But how can it cover a different strain of virus that isn’t in the vaccine?
Because not all viruses and vaccines are like influenza.
“The genotyping of the mumps virus is based on the Small Hydrophobic (SH) protein, a nonstructural protein and genetically the most variable one. Based on the SH-protein 12 different mumps viruses were detected up to now. In recent epidemics in Western countries the genotype G was mainly detected, while the mumps viruses used in the live attenuated mumps vaccines belong to genotype A (Jeryl Lynn) and to a lesser extent to genotype B (Urabe). However, antibodies against the SH protein have not yet been observed in human serum. It is, therefore, unlikely that antibodies against the SH protein play an important role in antibody-mediated virus neutralization.”
Sabbe et al. on The resurgence of mumps and pertussis
It is well known that you need a very specific match of the flu vaccine to the wild flu virus that is going around to get good protection, but for many other viruses, the differences that determine the strain or genotype have nothing to do with how antibodies will recognize the virus.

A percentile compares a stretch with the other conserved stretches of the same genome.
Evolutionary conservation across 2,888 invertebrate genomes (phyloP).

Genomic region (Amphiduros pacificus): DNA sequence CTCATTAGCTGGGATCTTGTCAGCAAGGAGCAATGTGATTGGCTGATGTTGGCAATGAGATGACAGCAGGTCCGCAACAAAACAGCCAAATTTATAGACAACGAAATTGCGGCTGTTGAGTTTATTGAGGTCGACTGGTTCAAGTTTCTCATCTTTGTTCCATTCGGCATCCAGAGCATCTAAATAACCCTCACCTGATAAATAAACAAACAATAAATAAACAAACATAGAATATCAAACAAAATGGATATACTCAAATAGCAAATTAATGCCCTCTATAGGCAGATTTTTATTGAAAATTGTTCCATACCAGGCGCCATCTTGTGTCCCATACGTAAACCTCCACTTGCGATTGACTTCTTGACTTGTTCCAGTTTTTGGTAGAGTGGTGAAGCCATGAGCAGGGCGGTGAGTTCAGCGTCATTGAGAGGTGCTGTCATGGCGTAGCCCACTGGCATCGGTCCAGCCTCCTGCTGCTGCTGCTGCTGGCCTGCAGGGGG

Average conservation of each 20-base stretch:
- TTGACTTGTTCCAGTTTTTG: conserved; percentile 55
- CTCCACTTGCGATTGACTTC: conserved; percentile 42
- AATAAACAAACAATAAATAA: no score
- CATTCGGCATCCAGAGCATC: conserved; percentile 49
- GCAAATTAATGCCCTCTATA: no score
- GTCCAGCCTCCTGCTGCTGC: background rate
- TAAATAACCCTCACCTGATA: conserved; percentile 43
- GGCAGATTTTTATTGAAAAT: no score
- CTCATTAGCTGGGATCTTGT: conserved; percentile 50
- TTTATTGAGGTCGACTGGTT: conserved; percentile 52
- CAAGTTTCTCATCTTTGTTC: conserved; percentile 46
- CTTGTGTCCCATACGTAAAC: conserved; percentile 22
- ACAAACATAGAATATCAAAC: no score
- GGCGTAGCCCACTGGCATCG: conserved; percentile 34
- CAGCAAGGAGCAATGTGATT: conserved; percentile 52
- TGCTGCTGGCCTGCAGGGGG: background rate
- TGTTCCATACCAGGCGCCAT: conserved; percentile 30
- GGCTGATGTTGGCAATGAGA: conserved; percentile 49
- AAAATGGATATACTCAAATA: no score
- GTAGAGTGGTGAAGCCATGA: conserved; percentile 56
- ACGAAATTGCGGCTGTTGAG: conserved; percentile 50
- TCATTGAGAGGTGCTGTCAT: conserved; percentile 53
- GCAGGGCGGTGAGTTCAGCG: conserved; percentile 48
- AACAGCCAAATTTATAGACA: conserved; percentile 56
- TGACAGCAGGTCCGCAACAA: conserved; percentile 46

“Since mumps virus is monotypic, vaccine from any strain should provide lifelong protection against subsequent infection.”
Palacios et al. on Molecular Identification of Mumps Virus Genotypes from Clinical Samples: Standardized Method of Analysis
Like measles, mumps is a monotypic virus.
“Studies have demonstrated that blood sera from vaccinated persons cross-neutralizes currently circulating mumps strains.”
CDC on Mumps for Healthcare Providers
And like measles, the mumps vaccine (MMR), protects against all strains of wild mumps viruses.
“Compared with attack rates of 31.8%–42.9% among unvaccinated individuals, attack rates among recipients of 1 dose and 2 doses of the Jeryl Lynn vaccine strain were 4%–13.6% and 2.2%–3.6%, respectively.”
Dayan et al. on Mumps Outbreaks in Vaccinated Populations: Are Available Mumps Vaccines Effective Enough to Prevent Outbreaks?
And like other vaccines, the mumps vaccine (MMR) works.
Waning immunity may be an issue, but that certainly isn’t a reason to skip or delay this vaccine and put your kids, and everyone else, at risk to get mumps.
What to Know About Mumps Strains and Outbreaks